I just hope that I am able to contain my anger next time i have a conversation about this with someone. Because frankly, angry feminists are just annoying.

The (Wrong) Bottom Line

The claim is that some people only dream in black and white, and researchers believe that those who do are older people who grew up with black and white television.

From the end of the article:

“The bottom line: A small percentage of people dream in black and white”

Nope. That’s not what I think the bottom line is. The interesting thing here is the REASON they dream in black and white. Not because the neurons in their brain are programmed differently, not because they are color blind, but because of the type of TV they watch.

Studies have shown that Americans are watching more TV now than they ever were before. The latest Nielsen study claims that the average time Americans spend watching television is 142 hours a month, or over 4.7 hours a day. Still, there are 19.3 hours left unaccounted for. Some of that time is spent sleeping (or dreaming!). The suggested amount of sleep for an adult is around 7 hours. Now we’re left with 12.3 hours of awake, non-TV watching time. 12 hours a day of working, running errands, eating meals, playing sports, whatever. But apparently, that’s not what the brain focuses on. This time is unimportant to the brain. All it cares about is what’s going to happen on Grey’s Anatomy, or, which I Love Lucy rerun will come on next.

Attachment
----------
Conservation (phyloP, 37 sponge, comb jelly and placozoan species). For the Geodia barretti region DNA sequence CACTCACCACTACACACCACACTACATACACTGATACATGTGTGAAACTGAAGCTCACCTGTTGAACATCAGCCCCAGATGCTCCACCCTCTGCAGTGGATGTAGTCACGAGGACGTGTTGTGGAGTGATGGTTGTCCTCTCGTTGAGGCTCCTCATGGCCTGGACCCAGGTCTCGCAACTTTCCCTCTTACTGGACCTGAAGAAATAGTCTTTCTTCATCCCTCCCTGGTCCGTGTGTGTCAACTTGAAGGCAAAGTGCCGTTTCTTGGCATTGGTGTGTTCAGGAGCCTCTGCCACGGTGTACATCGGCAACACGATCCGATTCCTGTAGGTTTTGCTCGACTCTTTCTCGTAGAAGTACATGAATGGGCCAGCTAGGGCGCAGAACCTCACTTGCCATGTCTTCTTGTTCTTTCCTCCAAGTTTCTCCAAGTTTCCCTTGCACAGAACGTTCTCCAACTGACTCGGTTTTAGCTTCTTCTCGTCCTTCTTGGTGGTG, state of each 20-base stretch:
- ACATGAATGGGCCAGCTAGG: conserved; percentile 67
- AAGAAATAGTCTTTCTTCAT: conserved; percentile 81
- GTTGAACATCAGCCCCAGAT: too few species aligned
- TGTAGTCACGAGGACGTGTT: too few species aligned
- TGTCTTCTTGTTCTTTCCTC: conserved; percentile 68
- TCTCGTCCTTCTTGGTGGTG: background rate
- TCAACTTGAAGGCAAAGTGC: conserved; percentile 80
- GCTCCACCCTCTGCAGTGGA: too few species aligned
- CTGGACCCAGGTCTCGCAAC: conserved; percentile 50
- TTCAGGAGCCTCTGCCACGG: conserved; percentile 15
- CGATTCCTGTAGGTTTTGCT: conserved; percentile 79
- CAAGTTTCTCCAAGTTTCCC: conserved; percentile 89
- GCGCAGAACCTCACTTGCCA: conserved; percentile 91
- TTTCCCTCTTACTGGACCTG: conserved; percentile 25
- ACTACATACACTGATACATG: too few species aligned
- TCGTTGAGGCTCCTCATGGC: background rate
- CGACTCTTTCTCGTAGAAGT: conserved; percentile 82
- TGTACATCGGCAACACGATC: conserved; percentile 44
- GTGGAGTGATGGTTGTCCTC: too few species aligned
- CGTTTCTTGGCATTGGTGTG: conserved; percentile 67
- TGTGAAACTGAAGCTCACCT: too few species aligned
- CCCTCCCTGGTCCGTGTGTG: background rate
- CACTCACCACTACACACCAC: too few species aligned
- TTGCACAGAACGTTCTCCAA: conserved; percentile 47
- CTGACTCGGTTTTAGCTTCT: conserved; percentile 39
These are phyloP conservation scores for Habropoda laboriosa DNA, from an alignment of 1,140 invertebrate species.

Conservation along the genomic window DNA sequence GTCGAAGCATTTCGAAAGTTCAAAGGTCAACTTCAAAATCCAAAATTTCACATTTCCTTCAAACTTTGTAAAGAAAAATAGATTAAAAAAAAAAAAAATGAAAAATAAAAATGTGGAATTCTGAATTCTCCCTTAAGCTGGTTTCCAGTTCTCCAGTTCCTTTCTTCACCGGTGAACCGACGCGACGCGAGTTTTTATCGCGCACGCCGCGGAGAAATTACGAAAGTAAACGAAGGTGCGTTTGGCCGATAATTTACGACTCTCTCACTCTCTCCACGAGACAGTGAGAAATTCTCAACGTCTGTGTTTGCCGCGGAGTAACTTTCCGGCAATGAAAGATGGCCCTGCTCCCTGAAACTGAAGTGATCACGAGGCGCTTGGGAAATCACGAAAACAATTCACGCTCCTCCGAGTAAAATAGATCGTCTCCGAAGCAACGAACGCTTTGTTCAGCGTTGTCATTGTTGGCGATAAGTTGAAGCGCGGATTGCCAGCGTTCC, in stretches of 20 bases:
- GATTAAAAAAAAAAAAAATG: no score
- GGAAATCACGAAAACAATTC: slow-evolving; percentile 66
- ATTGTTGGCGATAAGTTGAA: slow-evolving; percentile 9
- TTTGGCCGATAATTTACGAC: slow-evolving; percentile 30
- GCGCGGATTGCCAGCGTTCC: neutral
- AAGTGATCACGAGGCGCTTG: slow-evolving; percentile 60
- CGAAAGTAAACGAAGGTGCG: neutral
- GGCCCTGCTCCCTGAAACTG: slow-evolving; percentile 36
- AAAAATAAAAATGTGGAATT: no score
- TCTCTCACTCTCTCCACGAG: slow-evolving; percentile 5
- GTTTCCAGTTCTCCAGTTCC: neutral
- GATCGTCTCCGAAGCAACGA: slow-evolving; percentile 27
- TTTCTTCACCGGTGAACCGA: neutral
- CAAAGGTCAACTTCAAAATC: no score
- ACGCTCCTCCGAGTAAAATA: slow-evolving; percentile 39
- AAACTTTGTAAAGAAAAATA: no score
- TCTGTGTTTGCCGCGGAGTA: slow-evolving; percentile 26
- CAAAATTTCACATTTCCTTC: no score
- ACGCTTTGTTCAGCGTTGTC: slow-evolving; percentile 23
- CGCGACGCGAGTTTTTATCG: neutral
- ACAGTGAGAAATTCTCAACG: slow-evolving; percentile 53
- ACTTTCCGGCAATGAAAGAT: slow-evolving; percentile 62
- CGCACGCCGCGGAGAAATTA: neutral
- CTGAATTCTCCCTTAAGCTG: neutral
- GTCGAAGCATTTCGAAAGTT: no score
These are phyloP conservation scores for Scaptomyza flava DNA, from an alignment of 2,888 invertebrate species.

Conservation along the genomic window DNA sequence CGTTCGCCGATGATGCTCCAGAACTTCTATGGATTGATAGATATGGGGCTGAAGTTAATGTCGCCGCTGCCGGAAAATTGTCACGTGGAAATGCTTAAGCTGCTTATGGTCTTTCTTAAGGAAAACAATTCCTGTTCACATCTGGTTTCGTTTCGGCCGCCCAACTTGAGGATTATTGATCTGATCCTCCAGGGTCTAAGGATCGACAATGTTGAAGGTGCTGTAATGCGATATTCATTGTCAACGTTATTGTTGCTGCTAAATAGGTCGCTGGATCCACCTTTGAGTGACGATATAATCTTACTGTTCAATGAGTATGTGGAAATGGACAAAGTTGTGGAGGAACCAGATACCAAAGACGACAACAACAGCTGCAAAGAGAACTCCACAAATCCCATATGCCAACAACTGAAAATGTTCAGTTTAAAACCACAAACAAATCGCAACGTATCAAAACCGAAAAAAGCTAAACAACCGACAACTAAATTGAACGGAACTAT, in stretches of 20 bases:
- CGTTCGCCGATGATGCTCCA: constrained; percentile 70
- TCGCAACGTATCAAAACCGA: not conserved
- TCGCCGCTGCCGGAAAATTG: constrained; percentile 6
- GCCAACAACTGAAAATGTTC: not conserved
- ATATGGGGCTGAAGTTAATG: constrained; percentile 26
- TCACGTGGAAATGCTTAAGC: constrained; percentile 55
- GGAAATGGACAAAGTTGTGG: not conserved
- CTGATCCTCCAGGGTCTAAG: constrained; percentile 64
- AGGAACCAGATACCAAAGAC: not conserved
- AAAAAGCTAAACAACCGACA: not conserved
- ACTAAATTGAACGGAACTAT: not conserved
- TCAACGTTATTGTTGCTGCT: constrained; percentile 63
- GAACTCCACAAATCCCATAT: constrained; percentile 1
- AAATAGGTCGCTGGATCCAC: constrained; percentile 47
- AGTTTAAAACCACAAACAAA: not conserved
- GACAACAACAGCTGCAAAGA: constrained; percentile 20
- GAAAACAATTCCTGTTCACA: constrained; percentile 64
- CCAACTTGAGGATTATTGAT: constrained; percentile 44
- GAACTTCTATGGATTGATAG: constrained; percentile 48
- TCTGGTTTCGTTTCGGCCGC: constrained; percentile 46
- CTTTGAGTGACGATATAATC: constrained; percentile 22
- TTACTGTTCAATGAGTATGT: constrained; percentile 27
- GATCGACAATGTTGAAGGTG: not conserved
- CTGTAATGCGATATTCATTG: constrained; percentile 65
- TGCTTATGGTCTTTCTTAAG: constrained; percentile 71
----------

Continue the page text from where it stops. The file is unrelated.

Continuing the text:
4.7 hours a day is significant. It’s way too much. I can’t even imagine finding the time to watch 4.7 hours of television every day. Still, it’s not the majority of the day. I wonder what is so different about the way the brain interprets TV that it can alter dream images? Do the little pixels of light really creep into your head and change your wiring that much? And, more importantly, why didn’t the New York Times think this was the real significance of the study?